Much of the record aims to shock the listener with its content. Not only has gore been a staple of the genre for many years, a lot of times these end up on the comical end of the spectrum. Deeds Of Flesh sidestep this rake in that most of the record deals with cannibalism, and serial murder in one form or the other. Its most interesting tracks are those that detail the work of real-life serial murderers. ‘Carnivorous Ways’ is about serial killer Albert Fish. ‘Born Then Torn Apart’ is a song about infanticide. ‘Chunks In the Shower’ is about German serial killer Joachim Kroll. Alternatively ‘Erected On Stakes’  details East-European antiquity. The song is about Wallachian warlord Vlad Tepes, a Romanian folk hero who became part of popular culture through Bram Stoker’s 1897 novel Dracula that took its name from Vlad’s patronymic. ‘Acid Troops’ deals with MK-Ultra, a classified CIA project wherein troops were given LSD during the Vietnam war. Additionally ‘Acid Troops’ opens with a sample of screaming, artillery and war noise.

For the most part “Trading Pieces” is memorable because it isn’t quite as over-the-top as the rest of the band’s discography. As one of the early Deeds Of Flesh works it is more famous for what it set up rather than for what it actually did. Given that the that trio had only been working together for a brief amount of time it is far more loose, and not nearly as frantic and technically demanding as it successors. Heaslet’s drumming isn’t quite as over-the-top yet as it would be on future albums, and some of the tracks here have recognizable hooks – which is something that Deeds Of Flesh would abandon past this album. The characteristic bass breaks here first surface on ‘Impious Offerings’ and ‘Acid Troops’. These very same tracks are also the only two to pass the three-minute mark. The record is bookended by samples of a person getting stabbed, slashed and devoured (although these effects sound more like a person repeatedly walking through muddy patches of water). The samples are supposedly meant to invoke shock in the listener, but end up sounding pretty silly in retrospect.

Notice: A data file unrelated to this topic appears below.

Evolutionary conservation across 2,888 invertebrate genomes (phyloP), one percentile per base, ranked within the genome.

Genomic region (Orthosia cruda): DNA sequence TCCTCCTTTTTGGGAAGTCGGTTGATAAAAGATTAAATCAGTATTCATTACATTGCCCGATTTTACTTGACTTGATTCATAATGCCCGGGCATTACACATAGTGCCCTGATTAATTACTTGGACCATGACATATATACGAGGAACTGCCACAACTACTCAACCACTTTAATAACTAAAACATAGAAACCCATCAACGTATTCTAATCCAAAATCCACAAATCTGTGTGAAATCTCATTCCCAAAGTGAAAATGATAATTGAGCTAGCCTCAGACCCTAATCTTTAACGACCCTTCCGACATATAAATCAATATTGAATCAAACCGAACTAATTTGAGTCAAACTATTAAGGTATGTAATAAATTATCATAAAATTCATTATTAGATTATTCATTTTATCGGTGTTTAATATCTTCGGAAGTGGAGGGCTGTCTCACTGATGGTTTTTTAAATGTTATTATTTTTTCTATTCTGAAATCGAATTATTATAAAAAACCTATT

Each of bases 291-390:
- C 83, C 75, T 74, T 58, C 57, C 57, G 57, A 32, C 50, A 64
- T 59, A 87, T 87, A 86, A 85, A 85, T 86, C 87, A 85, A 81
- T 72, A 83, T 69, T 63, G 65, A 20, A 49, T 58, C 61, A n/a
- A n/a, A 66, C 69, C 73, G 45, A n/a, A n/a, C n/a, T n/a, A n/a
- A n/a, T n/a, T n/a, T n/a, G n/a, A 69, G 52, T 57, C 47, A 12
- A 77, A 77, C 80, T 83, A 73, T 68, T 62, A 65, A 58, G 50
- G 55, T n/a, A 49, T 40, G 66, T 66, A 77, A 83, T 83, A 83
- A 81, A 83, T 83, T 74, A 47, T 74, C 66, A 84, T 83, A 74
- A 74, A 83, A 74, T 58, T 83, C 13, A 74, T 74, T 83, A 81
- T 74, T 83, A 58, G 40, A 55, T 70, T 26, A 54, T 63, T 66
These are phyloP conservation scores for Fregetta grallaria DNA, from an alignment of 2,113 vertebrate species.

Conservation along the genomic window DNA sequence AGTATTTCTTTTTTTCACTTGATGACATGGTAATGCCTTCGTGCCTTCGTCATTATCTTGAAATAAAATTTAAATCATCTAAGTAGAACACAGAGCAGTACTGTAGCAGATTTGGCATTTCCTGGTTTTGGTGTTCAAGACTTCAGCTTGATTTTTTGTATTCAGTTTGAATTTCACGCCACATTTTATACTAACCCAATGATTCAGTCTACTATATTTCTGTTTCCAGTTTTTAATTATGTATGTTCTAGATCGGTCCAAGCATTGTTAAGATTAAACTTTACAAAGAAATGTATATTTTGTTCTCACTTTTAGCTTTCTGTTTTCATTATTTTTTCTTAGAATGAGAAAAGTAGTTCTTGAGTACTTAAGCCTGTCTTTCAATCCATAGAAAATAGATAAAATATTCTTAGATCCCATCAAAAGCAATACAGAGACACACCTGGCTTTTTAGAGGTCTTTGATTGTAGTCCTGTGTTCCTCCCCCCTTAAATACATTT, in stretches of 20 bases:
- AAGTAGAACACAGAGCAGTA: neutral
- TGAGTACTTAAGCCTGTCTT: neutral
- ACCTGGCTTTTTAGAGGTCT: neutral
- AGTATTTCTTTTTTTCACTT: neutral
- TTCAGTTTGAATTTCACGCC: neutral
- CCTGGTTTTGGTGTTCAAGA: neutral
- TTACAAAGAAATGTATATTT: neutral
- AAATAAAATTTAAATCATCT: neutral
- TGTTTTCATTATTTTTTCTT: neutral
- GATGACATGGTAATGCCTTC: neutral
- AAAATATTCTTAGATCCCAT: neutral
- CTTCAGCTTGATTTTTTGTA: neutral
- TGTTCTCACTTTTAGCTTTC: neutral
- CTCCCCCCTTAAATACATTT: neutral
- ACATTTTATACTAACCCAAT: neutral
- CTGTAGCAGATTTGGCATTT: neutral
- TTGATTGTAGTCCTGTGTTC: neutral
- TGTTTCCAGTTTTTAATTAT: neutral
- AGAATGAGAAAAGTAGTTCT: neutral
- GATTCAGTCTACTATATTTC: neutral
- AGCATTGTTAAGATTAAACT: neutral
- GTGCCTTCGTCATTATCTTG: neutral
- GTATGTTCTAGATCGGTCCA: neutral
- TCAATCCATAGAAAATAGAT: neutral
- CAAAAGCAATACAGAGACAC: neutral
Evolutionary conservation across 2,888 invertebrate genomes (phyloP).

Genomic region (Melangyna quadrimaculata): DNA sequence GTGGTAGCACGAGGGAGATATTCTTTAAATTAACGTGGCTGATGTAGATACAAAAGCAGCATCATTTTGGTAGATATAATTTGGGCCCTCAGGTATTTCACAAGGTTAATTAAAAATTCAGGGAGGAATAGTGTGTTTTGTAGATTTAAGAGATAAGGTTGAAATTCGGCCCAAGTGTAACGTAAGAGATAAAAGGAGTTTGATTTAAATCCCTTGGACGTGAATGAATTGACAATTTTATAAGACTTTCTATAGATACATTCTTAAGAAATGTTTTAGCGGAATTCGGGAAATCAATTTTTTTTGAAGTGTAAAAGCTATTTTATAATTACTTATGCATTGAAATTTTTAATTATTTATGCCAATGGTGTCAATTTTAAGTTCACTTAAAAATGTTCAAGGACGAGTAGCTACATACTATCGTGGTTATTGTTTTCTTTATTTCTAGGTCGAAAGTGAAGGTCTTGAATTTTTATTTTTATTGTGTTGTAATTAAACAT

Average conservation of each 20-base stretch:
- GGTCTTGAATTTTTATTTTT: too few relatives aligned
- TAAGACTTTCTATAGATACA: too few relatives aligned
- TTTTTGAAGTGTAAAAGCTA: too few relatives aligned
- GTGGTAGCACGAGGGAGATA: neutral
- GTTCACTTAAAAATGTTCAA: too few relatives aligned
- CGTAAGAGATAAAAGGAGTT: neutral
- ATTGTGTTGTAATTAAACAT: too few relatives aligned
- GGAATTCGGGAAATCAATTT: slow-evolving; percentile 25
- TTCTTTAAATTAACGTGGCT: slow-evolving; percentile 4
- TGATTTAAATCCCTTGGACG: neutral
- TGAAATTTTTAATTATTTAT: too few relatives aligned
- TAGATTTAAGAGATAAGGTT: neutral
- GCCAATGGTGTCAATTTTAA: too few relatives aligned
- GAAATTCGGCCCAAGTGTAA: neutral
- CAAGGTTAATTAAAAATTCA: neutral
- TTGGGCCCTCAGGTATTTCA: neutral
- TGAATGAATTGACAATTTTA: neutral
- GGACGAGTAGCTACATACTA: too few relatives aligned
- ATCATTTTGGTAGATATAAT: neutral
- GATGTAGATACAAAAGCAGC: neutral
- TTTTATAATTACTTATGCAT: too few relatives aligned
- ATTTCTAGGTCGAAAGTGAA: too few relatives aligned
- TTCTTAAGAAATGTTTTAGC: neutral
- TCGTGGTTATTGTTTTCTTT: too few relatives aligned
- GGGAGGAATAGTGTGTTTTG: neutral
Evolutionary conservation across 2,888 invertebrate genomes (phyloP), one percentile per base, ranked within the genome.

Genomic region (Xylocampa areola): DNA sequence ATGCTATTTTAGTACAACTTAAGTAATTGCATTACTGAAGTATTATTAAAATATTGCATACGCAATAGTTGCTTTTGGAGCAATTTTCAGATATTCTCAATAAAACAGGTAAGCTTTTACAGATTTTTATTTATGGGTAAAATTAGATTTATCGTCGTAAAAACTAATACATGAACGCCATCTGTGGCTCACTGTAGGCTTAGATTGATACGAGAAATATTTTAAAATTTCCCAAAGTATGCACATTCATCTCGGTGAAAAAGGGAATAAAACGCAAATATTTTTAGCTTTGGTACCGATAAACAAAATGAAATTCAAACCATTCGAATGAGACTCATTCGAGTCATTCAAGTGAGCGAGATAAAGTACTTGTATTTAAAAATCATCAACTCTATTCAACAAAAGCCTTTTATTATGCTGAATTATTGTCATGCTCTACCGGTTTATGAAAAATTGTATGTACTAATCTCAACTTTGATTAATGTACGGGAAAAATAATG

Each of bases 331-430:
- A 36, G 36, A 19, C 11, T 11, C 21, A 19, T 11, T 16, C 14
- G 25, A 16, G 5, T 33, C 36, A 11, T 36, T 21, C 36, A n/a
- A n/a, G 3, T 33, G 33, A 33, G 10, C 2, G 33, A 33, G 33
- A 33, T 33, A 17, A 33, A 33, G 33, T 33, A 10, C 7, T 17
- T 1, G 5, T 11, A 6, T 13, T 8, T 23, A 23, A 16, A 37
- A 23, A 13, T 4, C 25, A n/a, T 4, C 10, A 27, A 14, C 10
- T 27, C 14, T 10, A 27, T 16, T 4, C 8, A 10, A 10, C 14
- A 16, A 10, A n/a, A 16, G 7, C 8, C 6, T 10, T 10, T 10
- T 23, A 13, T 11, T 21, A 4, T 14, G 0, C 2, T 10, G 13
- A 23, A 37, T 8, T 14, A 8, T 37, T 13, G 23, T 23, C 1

The album was recorded in just three days at Moon Productions in Arroyo Grande, California with Thomas E. Gingell producing. Given the brevity of the session it is surprising that the record ends up sounding as good as it did. The production is adequate for the most part but misses the typical concrete bass-heaviness that comes with a more extensive and properly budgeted session. The guitar tone is actually quite crunchy given its overall thinness, but it is complemented by the thick, throbbing bass guitar. The drums sound functional, but miss the full sound and body of this record’s two successors. The snares and toms sound flat while the kickdrums are very commanding and provide much of the bottom-end heaviness along with the bass guitar.

“Trading Pieces” was one of the two records to be released through Spanish label imprint Repulse Records, the label from Avulsed frontman David Sánchez González (Dave Rotten). The artwork by Jackie is fittingly macabre and horrifying, but is not visually interesting enough besides its apt approximation of a classic Cannibal Corpse, or Carcass canvas. It goes without saying that Deeds Of Flesh’s debut album is hardly a mandatory purchase, and in retrospect its only contribution, and importance, to the scene is that it helped usher in a new era for the genre. The band’s defining moment would only arrive with this album’s successor “Inbreeding the Anthropophagi”.